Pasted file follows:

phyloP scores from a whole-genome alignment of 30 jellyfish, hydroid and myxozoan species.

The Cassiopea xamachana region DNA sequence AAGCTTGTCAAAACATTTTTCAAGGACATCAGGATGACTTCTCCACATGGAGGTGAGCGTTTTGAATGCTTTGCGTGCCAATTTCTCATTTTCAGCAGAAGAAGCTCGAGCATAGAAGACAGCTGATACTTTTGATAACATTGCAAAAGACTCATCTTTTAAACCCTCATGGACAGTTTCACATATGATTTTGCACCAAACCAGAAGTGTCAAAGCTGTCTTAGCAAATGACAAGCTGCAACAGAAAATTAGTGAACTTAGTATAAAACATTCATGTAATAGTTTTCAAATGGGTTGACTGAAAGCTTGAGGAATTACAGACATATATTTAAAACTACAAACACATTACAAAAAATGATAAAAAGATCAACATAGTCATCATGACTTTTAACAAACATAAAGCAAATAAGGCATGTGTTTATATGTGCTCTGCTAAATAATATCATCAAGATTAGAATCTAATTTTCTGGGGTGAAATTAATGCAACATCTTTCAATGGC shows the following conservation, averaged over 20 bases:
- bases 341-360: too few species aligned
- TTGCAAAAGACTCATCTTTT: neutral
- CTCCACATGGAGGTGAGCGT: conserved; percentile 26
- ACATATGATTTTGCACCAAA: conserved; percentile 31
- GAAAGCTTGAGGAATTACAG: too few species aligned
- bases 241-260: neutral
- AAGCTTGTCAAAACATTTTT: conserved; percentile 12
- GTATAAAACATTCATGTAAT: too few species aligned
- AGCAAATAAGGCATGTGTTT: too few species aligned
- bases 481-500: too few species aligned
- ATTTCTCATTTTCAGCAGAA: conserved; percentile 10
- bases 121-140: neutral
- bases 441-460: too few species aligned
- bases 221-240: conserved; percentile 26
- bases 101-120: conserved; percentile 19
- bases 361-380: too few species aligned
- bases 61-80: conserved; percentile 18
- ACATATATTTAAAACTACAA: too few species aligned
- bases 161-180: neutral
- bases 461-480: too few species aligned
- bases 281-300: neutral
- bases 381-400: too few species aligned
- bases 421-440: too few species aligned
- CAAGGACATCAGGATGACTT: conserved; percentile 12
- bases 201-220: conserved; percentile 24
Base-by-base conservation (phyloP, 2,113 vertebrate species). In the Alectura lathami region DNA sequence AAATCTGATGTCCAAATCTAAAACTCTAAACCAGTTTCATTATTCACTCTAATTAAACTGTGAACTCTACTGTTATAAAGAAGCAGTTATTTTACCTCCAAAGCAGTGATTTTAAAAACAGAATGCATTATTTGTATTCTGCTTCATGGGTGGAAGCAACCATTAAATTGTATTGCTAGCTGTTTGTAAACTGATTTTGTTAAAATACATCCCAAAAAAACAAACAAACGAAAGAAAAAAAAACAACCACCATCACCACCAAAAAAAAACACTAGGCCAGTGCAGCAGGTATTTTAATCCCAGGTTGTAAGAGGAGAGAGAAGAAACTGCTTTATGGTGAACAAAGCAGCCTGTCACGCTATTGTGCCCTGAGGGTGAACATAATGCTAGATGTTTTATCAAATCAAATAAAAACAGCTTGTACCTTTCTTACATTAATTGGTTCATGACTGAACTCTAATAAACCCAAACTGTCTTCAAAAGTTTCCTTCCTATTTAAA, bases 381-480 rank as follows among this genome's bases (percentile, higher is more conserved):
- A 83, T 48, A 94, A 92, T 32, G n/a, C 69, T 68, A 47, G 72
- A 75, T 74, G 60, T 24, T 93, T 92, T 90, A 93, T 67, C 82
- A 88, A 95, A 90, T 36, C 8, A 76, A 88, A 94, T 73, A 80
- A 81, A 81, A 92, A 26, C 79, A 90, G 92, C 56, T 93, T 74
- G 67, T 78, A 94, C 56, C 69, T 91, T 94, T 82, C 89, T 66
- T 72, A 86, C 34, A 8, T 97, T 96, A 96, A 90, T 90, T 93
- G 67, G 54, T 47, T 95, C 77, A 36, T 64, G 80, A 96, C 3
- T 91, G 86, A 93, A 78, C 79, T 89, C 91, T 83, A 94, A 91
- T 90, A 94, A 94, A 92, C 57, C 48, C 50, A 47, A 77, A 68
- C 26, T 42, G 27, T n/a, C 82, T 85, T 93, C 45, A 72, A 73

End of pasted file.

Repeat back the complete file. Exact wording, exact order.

phyloP scores from a whole-genome alignment of 30 jellyfish, hydroid and myxozoan species.

The Cassiopea xamachana region DNA sequence AAGCTTGTCAAAACATTTTTCAAGGACATCAGGATGACTTCTCCACATGGAGGTGAGCGTTTTGAATGCTTTGCGTGCCAATTTCTCATTTTCAGCAGAAGAAGCTCGAGCATAGAAGACAGCTGATACTTTTGATAACATTGCAAAAGACTCATCTTTTAAACCCTCATGGACAGTTTCACATATGATTTTGCACCAAACCAGAAGTGTCAAAGCTGTCTTAGCAAATGACAAGCTGCAACAGAAAATTAGTGAACTTAGTATAAAACATTCATGTAATAGTTTTCAAATGGGTTGACTGAAAGCTTGAGGAATTACAGACATATATTTAAAACTACAAACACATTACAAAAAATGATAAAAAGATCAACATAGTCATCATGACTTTTAACAAACATAAAGCAAATAAGGCATGTGTTTATATGTGCTCTGCTAAATAATATCATCAAGATTAGAATCTAATTTTCTGGGGTGAAATTAATGCAACATCTTTCAATGGC shows the following conservation, averaged over 20 bases:
- bases 341-360: too few species aligned
- TTGCAAAAGACTCATCTTTT: neutral
- CTCCACATGGAGGTGAGCGT: conserved; percentile 26
- ACATATGATTTTGCACCAAA: conserved; percentile 31
- GAAAGCTTGAGGAATTACAG: too few species aligned
- bases 241-260: neutral
- AAGCTTGTCAAAACATTTTT: conserved; percentile 12
- GTATAAAACATTCATGTAAT: too few species aligned
- AGCAAATAAGGCATGTGTTT: too few species aligned
- bases 481-500: too few species aligned
- ATTTCTCATTTTCAGCAGAA: conserved; percentile 10
- bases 121-140: neutral
- bases 441-460: too few species aligned
- bases 221-240: conserved; percentile 26
- bases 101-120: conserved; percentile 19
- bases 361-380: too few species aligned
- bases 61-80: conserved; percentile 18
- ACATATATTTAAAACTACAA: too few species aligned
- bases 161-180: neutral
- bases 461-480: too few species aligned
- bases 281-300: neutral
- bases 381-400: too few species aligned
- bases 421-440: too few species aligned
- CAAGGACATCAGGATGACTT: conserved; percentile 12
- bases 201-220: conserved; percentile 24
Base-by-base conservation (phyloP, 2,113 vertebrate species). In the Alectura lathami region DNA sequence AAATCTGATGTCCAAATCTAAAACTCTAAACCAGTTTCATTATTCACTCTAATTAAACTGTGAACTCTACTGTTATAAAGAAGCAGTTATTTTACCTCCAAAGCAGTGATTTTAAAAACAGAATGCATTATTTGTATTCTGCTTCATGGGTGGAAGCAACCATTAAATTGTATTGCTAGCTGTTTGTAAACTGATTTTGTTAAAATACATCCCAAAAAAACAAACAAACGAAAGAAAAAAAAACAACCACCATCACCACCAAAAAAAAACACTAGGCCAGTGCAGCAGGTATTTTAATCCCAGGTTGTAAGAGGAGAGAGAAGAAACTGCTTTATGGTGAACAAAGCAGCCTGTCACGCTATTGTGCCCTGAGGGTGAACATAATGCTAGATGTTTTATCAAATCAAATAAAAACAGCTTGTACCTTTCTTACATTAATTGGTTCATGACTGAACTCTAATAAACCCAAACTGTCTTCAAAAGTTTCCTTCCTATTTAAA, bases 381-480 rank as follows among this genome's bases (percentile, higher is more conserved):
- A 83, T 48, A 94, A 92, T 32, G n/a, C 69, T 68, A 47, G 72
- A 75, T 74, G 60, T 24, T 93, T 92, T 90, A 93, T 67, C 82
- A 88, A 95, A 90, T 36, C 8, A 76, A 88, A 94, T 73, A 80
- A 81, A 81, A 92, A 26, C 79, A 90, G 92, C 56, T 93, T 74
- G 67, T 78, A 94, C 56, C 69, T 91, T 94, T 82, C 89, T 66
- T 72, A 86, C 34, A 8, T 97, T 96, A 96, A 90, T 90, T 93
- G 67, G 54, T 47, T 95, C 77, A 36, T 64, G 80, A 96, C 3
- T 91, G 86, A 93, A 78, C 79, T 89, C 91, T 83, A 94, A 91
- T 90, A 94, A 94, A 92, C 57, C 48, C 50, A 47, A 77, A 68
- C 26, T 42, G 27, T n/a, C 82, T 85, T 93, C 45, A 72, A 73